Belleville News-Democratand Austin Chronicle Receive Criminal Justice Reporting Awards
New York, NY, January 27, 2010 – Former Pasadena police chief Bernard Melekian, the new director of the Office of Community Oriented Policing Services, Connecticut State Senator John Kissel, former NYC Correction Commissioner Martin Horn, Philadelphia District Attorney Seth Williams, and CNN Correspondent and New Yorker writer Jeff Toobin head the list of speakers at the 5th Annual Harry Frank Guggenheim Symposium on Crime in America at John Jay College, Feb 1-2, 2010.
This year’s Symposium, the only national gathering which brings together journalists, legislators, scholars and practitioners for discussions on the state of the U.S. criminal justice system, will focus this year on Criminal Justice Reform: What's Working? What's Not? What Don't We Know? Panel topics range from the impact of the financial crisis on corrections, and new directions for juvenile justice, to the future of problem-solving courts.
Twenty-one journalists from print, broadcast and online outlets across the nation have also been selected as Reporting Fellows to attend the prestigious two-day conference, which will include a special look at the state of criminal justice journalism today, and presentation of awards to the winners of the 2010 John Jay Award for Excellence in Criminal Justice Reporting.
Overall support for the conference, prize and fellowships comes from the Harry Frank Guggenheim Foundation. Additional support is provided by The Open Society Institute and The Public Safety Performance Project of the Pew Center on the States. These organizations did not participate in the review or selection of the fellows. The symposium is organized by John Jay’s Center on Media, Crime and Justice (CMCJ).
For more information, please contact: CMCJ director Stephen Handelman (646-557-4563); or deputy CMCJ director Cara Tabachnick (212 484-1175)
A full list of the 2010 fellows and their reporting projects appears below.
About John Jay College of Criminal Justice: An international leader in educating for justice, John Jay College of Criminal Justice of The City University of New York offers a rich liberal arts and professional studies curriculum to upwards of 14,000 undergraduate and graduate students from more than 135 nations. In teaching, scholarship and research, the College approaches justice as an applied art and science in service to society and as an ongoing conversation about fundamental human desires for fairness, equality and the rule of law. For more information, visit www.jjay.cuny.edu
The Center on Media, Crime and Justice, established at John Jay College in 2006, is the nation's only practice- and research-oriented think tank devoted to encouraging and developing high-quality reporting on criminal justice, and to promoting better-informed public debate on the complex 21st century challenges of law enforcement, public security and justice in a globalized urban society. For more information, visit http://www.jjay.cuny.edu/cmcj or www.thecrimereport.org
The Harry Frank Guggenheim Foundation sponsors scholarly research on problems of violence, aggression, and dominance. The foundation provides both research grants to established scholars and dissertation fellowships to graduate students during the dissertation-writing year. For more information, visit http://www.hfg.org.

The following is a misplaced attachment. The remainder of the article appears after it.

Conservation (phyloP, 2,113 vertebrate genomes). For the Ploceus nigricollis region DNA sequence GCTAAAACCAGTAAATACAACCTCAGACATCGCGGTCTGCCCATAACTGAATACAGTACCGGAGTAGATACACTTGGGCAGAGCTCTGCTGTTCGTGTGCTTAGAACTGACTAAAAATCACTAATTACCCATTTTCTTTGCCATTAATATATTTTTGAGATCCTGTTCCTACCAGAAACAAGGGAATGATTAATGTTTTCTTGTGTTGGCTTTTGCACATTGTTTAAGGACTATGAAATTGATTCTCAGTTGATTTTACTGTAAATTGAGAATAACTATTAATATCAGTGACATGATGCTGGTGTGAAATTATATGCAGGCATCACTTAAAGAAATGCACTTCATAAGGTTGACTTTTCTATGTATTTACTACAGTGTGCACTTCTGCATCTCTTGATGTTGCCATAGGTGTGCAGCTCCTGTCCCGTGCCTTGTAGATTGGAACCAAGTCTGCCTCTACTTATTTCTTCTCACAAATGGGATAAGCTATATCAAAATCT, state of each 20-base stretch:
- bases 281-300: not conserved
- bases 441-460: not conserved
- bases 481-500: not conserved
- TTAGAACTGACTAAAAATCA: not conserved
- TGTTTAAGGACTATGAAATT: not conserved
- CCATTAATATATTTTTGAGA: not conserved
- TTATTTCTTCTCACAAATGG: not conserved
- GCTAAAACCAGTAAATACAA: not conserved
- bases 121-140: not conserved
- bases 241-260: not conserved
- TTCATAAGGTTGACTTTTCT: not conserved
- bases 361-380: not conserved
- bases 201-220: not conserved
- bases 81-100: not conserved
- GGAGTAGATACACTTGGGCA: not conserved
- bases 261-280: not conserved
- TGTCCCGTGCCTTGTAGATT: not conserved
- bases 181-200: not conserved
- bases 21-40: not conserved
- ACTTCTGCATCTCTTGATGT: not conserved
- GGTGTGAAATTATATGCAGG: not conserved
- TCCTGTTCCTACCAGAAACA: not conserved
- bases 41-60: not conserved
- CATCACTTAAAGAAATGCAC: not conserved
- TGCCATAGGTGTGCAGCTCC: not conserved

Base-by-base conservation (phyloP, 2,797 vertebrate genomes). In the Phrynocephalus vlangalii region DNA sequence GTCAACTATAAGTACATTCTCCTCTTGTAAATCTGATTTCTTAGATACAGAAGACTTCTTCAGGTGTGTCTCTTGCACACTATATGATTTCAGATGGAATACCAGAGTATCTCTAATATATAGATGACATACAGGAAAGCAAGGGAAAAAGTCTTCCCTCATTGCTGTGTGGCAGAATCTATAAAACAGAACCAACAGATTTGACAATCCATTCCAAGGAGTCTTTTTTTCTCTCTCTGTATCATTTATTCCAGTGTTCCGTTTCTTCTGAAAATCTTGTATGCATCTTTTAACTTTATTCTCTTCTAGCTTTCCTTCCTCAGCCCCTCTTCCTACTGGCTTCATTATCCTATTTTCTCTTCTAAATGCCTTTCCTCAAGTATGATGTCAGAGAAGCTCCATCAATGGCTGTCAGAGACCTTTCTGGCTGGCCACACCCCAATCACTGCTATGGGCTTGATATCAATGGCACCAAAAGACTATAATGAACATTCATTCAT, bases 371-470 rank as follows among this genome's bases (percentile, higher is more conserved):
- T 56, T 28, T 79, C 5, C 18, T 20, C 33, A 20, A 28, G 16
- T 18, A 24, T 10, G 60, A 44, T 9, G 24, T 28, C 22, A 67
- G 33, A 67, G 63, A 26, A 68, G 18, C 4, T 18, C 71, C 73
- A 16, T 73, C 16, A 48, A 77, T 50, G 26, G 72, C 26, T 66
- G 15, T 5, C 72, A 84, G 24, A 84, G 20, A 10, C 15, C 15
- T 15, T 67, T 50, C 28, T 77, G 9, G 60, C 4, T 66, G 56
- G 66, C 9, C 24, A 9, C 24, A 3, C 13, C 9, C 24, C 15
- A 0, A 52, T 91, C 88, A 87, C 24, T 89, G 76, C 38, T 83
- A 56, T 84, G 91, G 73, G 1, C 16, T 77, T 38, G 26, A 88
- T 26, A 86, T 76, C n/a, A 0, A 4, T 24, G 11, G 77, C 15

2010 Fellows and Projects
Edith Brady-Lunny The Pantagraph. reporting project: inside Sheridan Drug Prison, an alternative for drug offenders in Illinois
Lion Calandra, New York Daily News reporting project: Rikers Island (NY) education program for youth offenders.
Charles Cherry, II. , Florida Courier, reporting project: Disproportionate Minority Contact with juvenile offenders in Florida sentenced to life without parole.
Jon Craig, The Cincinnati Enquirer, reporting project: reducing prison populations in Ohio and Kentucky.
Gil Halsted, Wisconsin Public Radio, reporting project: examination of Wisconsin Governors Pardon Advisory Board.
Matthew Hamilton, The News-Star (Louisiana). reporting project: how Louisiana is implementing the “Missouri Model” for treatment of juvenile offenders.
Amber Hunt, Detroit Free Press, reporting projECT: Creating new multimedia approach to mapping and analyzing Detroit crime.
Victoria Kim, Los Angeles Times, reporting project: examination of Los Angeles’ Second Chance Women’s Reentry Court.
Joseph Kolb, The Gallup Herald, reporting project: the Unborn Victims Act (2004) and its application to crime in tribal lands.
Kaitlyn Laabs,WBRU-FM Providence, RI. reporting project: juvenile justice in Rhode Island.
Matthew LaPlante, The Salt Lake Tribune. reporting project: veterans’ paths to prison: “From Combat to Lockdown.”
Lee Suevon The Ocala Star-Banner, reporting project: the impact of Florida’s sentencing laws.
Eileen Markey, WNYC Public Radio. reporting project: juvenile justice reform in New York State.
Scott Michels,Freelance, reporting project: the plight of the mentally ill in the justice system.
Wendy Norris, RHRealityCheck.org, reporting project: investigative series on the FACE act, and its effect on curbing disruptions at abortion clinics.
Jessica Pupovac, freelance. reporting project: the role played by Chicago’s business community in reducing recidivism rates.
Jordan Smith, Austin Chronicle. reporting project: alternative courts in Texas.
Alan Sverdlik, The Cherokee Ledger-News. reporting project: treatment of drug offenders in prisons.
Doug Swanson, The Dallas Morning News.reporting project: investigation of privately owned and operated prisons.
Lance Tapley, Portland (ME) Phoenix. reporting project: investigations of medical and psychiatric care at prisons in Maine and Rhode Island.
Bernice Yeung, Miller-McCune Magazine, reporting project: investigation of the “Travis County Experiment” on probation for low-risk offenders.